An open letter to the organizers of the Art & Social Change panel at New College of Florida’s All Power to the Imagination! conference:
Our cast of characters:
Panelist #1 (Austin McCann): author of this letter, panel participant, SDaS participant
Panelist #2 (Susan Parenti): panel participant, SDaS organizer
Panelist #3: Acclaimed young writer & current undergraduate philosophy student, writing his thesis on 20th century Marxist theory
Panelist #4: Queer/feminist/Latina-(identified) artist of political art products (e.g. posters, zines)
Panelist #5: Contemporary artist & co-organizer of a non-political* art gallery in Miami
Panelist #6: Editor of a non-political art magazine (not mentioned in article)
To whom it may concern:
I’m writing to thank you for inviting me and Susan Parenti to speak on the Art & Social Change panel at New College. I hope you found our performances helpful towards fostering a context for challenging formulations (i.e. articulating formulations that are challenging as well as challenging other folks’ formulations). The School for Designing a Society posits that disagreement is desirable; Herbert Brun said that “agreement is a non-violent way to make another person superfluous.” He wrote some pretty wonderful stuff about communication, “anti-communication,” and other matters relevant to Susan’s and my performances on the panel. But yes, we value disagreement, we value challenging people to articulate new ideas and new(ly articulated) wounds to create climates of ‘intellectual vulnerability.’ In the workshop I said that we played with a dialectic of friction and care: while desiring friction (disagreement), we’re also not interested in that because we have chaos boners: we believe that caring for social wounds is a critical part of desirable social design.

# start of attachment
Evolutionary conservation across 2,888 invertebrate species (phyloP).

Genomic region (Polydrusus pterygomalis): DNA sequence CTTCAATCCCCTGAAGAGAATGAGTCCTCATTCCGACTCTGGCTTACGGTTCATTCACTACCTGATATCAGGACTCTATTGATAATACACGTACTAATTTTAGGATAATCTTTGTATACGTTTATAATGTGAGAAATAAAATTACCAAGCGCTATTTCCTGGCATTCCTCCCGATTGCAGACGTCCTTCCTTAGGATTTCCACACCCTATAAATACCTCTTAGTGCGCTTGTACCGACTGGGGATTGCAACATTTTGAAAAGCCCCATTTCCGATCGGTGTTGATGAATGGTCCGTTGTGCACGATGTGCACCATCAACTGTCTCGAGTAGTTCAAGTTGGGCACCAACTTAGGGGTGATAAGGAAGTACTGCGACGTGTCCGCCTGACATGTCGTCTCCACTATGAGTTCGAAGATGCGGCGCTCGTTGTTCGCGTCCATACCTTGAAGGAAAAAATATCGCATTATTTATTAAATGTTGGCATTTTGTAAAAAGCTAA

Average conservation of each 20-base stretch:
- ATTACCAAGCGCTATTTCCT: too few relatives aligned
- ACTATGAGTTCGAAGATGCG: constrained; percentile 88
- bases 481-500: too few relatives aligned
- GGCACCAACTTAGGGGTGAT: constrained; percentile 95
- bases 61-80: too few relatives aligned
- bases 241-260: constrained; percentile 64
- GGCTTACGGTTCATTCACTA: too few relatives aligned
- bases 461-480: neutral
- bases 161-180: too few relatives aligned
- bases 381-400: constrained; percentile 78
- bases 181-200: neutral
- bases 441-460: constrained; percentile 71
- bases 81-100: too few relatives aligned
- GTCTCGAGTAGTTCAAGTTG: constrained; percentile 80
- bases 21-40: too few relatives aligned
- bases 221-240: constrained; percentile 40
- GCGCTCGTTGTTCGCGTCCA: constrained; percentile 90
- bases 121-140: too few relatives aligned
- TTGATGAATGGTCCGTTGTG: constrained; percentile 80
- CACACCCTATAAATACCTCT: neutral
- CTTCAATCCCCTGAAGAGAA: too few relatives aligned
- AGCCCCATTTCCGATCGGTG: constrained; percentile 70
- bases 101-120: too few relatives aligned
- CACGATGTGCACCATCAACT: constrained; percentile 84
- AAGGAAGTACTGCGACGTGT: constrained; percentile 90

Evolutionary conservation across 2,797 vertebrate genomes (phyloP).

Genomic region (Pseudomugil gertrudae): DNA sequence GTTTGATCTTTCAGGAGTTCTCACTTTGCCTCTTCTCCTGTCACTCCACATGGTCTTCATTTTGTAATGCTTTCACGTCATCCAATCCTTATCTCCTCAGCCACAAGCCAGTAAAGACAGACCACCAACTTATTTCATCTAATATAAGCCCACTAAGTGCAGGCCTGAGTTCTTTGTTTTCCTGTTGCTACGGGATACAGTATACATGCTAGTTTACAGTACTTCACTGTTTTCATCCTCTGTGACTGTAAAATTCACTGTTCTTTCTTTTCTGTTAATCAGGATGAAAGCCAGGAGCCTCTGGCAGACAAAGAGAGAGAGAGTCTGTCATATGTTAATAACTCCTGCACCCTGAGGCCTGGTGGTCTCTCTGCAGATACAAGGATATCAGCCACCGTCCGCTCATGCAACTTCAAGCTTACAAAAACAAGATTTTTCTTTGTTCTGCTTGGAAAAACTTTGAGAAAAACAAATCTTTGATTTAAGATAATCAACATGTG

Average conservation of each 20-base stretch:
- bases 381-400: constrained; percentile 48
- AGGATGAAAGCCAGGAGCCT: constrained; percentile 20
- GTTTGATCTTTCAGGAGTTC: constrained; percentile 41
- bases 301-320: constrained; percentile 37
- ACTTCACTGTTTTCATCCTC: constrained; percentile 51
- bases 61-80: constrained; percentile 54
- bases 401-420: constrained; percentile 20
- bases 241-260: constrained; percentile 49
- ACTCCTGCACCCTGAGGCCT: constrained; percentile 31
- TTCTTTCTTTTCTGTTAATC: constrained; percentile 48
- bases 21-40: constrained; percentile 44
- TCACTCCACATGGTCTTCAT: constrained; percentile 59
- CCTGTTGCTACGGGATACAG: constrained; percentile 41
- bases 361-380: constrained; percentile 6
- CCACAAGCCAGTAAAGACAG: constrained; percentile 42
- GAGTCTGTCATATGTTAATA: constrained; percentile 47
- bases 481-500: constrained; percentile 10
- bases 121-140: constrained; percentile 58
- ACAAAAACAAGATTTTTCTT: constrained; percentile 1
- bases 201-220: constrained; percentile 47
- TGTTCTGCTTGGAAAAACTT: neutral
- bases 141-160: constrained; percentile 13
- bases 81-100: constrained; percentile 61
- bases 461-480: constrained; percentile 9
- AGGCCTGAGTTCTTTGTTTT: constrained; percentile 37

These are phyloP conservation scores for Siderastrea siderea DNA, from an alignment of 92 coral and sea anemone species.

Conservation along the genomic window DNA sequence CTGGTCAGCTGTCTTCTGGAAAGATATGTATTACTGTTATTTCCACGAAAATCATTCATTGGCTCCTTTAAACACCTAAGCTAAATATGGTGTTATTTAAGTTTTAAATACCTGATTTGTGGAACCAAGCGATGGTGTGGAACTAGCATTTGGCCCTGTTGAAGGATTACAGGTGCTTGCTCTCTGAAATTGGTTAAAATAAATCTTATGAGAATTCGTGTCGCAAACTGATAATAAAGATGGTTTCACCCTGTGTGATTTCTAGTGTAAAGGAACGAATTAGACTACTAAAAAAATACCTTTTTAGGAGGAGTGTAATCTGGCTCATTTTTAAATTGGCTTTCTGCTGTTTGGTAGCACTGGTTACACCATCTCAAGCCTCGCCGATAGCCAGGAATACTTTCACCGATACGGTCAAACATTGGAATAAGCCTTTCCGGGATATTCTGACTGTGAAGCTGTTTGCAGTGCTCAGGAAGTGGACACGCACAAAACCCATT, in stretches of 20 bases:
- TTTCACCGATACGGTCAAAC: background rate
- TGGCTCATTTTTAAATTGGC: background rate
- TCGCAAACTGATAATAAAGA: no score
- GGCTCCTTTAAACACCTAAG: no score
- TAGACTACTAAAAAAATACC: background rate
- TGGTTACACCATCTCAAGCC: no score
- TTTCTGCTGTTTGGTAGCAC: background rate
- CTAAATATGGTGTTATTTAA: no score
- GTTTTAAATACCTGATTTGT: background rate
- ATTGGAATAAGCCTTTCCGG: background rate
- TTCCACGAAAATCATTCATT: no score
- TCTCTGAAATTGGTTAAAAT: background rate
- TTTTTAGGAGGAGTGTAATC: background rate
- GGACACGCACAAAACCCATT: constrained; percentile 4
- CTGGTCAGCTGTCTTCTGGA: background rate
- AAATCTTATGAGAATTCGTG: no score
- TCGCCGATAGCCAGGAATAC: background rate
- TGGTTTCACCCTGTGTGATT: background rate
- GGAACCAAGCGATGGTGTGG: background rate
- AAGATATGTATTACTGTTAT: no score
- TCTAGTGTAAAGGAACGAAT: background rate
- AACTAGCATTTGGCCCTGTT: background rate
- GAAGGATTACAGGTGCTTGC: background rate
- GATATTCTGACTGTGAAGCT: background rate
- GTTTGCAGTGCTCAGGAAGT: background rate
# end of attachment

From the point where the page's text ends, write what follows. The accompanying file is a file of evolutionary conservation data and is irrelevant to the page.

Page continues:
So when Susan challenged Panelist #3 on his aesthetic theory, or when I said that I disagreed with Panelist #5 on the character of technology in capitalist society, or Panelist #4 didn’t like that I used the word “pedagogical” — in these moments, when everyone got all weird, you should understand that that response comes from an academic climate opposed to meaningful conversation (which includes disagreement). In my experience, most New College professors aren’t oriented towards challenging their students to really articulate why they think the things they think, say the things they say, and do the things they do, but challenging students/people in this way is actually a pretty great tool towards learning to take yourself and your impact on the world seriously. Susan’s dramatic appeal to the will to desire of the other panelists and audience members garnered the panel’s only applause, but her interruptions of the terribly long-winded others on the panel curried her no favors with the audience, who seemed neurotically terrified of disagreement.